Home > Cooking school > Knives and Fire III

Knives and Fire III

I have finally conquered the chiffonade!  Yay!

We began with a long discussion of pathogens and cross-contamination in kitchens.  And the list of pathogens is long, and there are only a few things we can do about them – make sure to avoid contamination by good personal hygiene (washing hands, wearing and disposing of gloves when handling food that will not be cooked further, keeping hair covered), keeping equipment clean and sanitized, keeping uncooked foods separate to prevent cross-contamination, and by keeping track of time and temperature.  There is a danger zone of temperature.  The book says 41°F-135°F; Chef says 40°F-140°F.  His has the virtue of being easily remembered.  Note that room temperature is right in the middle of that.

Cold food should be kept cold – below 40°F (refrigerator temp).  Hot food needs to be kept hot – and he likes to make sure it’s kept over 160°F. 

We talked about cholent – I brought it up.  For those who don’t know, cholent is a quintessentially Jewish dish.  It’s a stew cooked overnight, in a low oven or on a blech (a sheet of metal over a low flame), or on a warming tray or, these days, in a slow cooker.  Used to be, it was in a baker’s oven that cooled slowly overnight.  It means a hot lunch on a day you can’t cook.  Some people love it.  I, well, don’t. I like it when other people make it, not when I do.

And it’s a problem because you don’t know what temperature it’s cooking at – ovens are unreliable at best, crockpots have high, low and maybe warm, as do warming trays, and blechs have no temperature control at all.  And things can happen – at the inn this past weekend, a fuse blew, and the crockpot had no power for a couple of hours.  It was eventually plugged in again by the innkeeper’s non-Jewish wife.  Even after Shabbat, I refused to touch it.  And once, I had a cholent going on a blech, and the fire underneath blew out.  I discarded the stew, and we vented the kitchen, and never used the blech again.  Chef suggested we get an oven thermometer and use a meat thermometer to test our crockpots (put in water and turn it on for an hour.)  And if it smells off, that’s it.

Then we made mayonaisse and concassed tomatoes.  To concasse a tomato, first you peel it (cut out the stem and make an x in the opposite side, and then blanche and shock.  The peel just comes off.), then you remove the pulp and seeds, and then you dice it up.  Done.

After he made mayonaisse, he asked me to chiffonade basil.  Again.  This time, though, it was *perfect*.  He mixed it with some of his mayo. 

I never got a chance to make mayo – by the time there was a mixer free, it was time for lunch.  Ah, well.

When we got back, we (Y, my 20 year old female partner) and I decided to make Ceasar salad out of our choices.  Y loves Ceasar; I don’t care.  So.  We gathered our mise en place and I made croutons – I diced a loaf of white bread (1/2″ cubes) and put it on a pair of cookie sheets and put them into an oven.  Meanwhile. Yonah sliced up romaine lettuce, and tried to get to a sink to clean them.

When the croutons finally toasted, I took them out, drizzled them with olive oil and minced garlic, tossed them a bit and then put them back in the oven to cook the garlic – just half a minute.  When I could smell the garlic, I took it out.  Came out *nice*.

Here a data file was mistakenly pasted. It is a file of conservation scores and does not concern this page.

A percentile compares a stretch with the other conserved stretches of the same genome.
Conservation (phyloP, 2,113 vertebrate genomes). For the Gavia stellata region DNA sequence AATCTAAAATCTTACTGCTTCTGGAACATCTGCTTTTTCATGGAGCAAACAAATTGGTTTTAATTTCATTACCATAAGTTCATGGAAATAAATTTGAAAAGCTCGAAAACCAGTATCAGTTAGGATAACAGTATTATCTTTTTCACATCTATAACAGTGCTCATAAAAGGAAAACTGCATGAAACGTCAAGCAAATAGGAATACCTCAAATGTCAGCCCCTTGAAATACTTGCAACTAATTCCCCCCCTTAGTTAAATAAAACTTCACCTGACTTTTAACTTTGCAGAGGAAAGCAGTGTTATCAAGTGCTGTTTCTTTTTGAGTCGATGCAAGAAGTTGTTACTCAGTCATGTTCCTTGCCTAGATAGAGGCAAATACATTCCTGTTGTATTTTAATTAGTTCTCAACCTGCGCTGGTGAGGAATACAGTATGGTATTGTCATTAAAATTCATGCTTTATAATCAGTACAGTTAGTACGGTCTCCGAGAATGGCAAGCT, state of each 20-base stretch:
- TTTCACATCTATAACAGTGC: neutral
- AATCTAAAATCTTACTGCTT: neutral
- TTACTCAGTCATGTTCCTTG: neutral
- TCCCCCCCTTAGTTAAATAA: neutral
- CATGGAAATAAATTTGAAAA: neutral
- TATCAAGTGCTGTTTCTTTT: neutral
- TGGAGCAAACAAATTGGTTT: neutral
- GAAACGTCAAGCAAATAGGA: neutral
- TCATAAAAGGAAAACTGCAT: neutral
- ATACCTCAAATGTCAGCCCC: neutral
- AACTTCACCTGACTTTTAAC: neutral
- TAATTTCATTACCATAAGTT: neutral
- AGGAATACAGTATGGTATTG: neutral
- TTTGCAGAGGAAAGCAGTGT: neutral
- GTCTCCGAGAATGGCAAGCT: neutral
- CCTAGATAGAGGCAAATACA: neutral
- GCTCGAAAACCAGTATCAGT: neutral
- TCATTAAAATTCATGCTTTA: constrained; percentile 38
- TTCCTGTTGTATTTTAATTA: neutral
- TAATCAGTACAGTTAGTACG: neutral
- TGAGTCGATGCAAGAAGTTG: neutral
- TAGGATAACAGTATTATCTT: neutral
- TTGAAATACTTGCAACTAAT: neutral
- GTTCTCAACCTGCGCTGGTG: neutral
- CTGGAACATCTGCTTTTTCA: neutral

Eventually, we got our romaine clean and mostly dry and I had the water for the eggs we’d coddle boiling. I poured that over a pair of eggs and let them sit for 60 secs and pulled them out.  And we made ceasar salad – crushed anchovies with a fork, mixed it with garlic in a (sadly, non-wooden) bowl, and then there was dijon mustard, olive oil, vinegar (he wanted red but there was only white wine), Worcestershire sauce, and pepper, and a cracked egg mixed in with the romaine.  Finally, he added the croutons.  It needed the cheese, but that was out in the fleishig kitchen.  And it was yummy enough.  We filled three small plates, and I took one downstairs to the guy in the store.  Then Y made another batch of salad, with a tad more mustard because she likes mustard, and we put that on a platter family style, and it looked *lovely*.  It was both our ideas – mostly, they were out of small plates – but she loved it more, so I let her take the credit.  It worked out nicely.

There were fancier salads which let people make pretty composed plates – pasta salad, tri-color salad, salade niciose, broccoli salad and a very pretty tomato and onion salad,done two ways.  But ours was good.

I ate very little. This a thing of mine – if I’m busy cooking, I forget to eat.

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  1. January 7, 2009 at 10:25 pm

    Speaking of kosher food —

    For the second time in a row, I’ve made matzah balls and they’ve come out … doughy, even rubbery, instead of fluffy. I’m of the “float like a butterfly, not sink like a stone” school, so I usually boil mine for 40 minutes. Both my sous-chef (the Distant Future) and I thought the dough looked browner than usual, and the matzah meal (Manischewitz) seems much finer. Did Manischewitz change their recipe?!? Do I have to switch to a different brand?

    But at least I’ve discovered that I love a little lemon grass in my M-B soup.

  2. January 8, 2009 at 1:30 am

    This is all fascinating.

    I attempted, somewhat successfully, I think, to chiffonade basil today, and used in a Caprese salad that I served to my rabbi who loved it.

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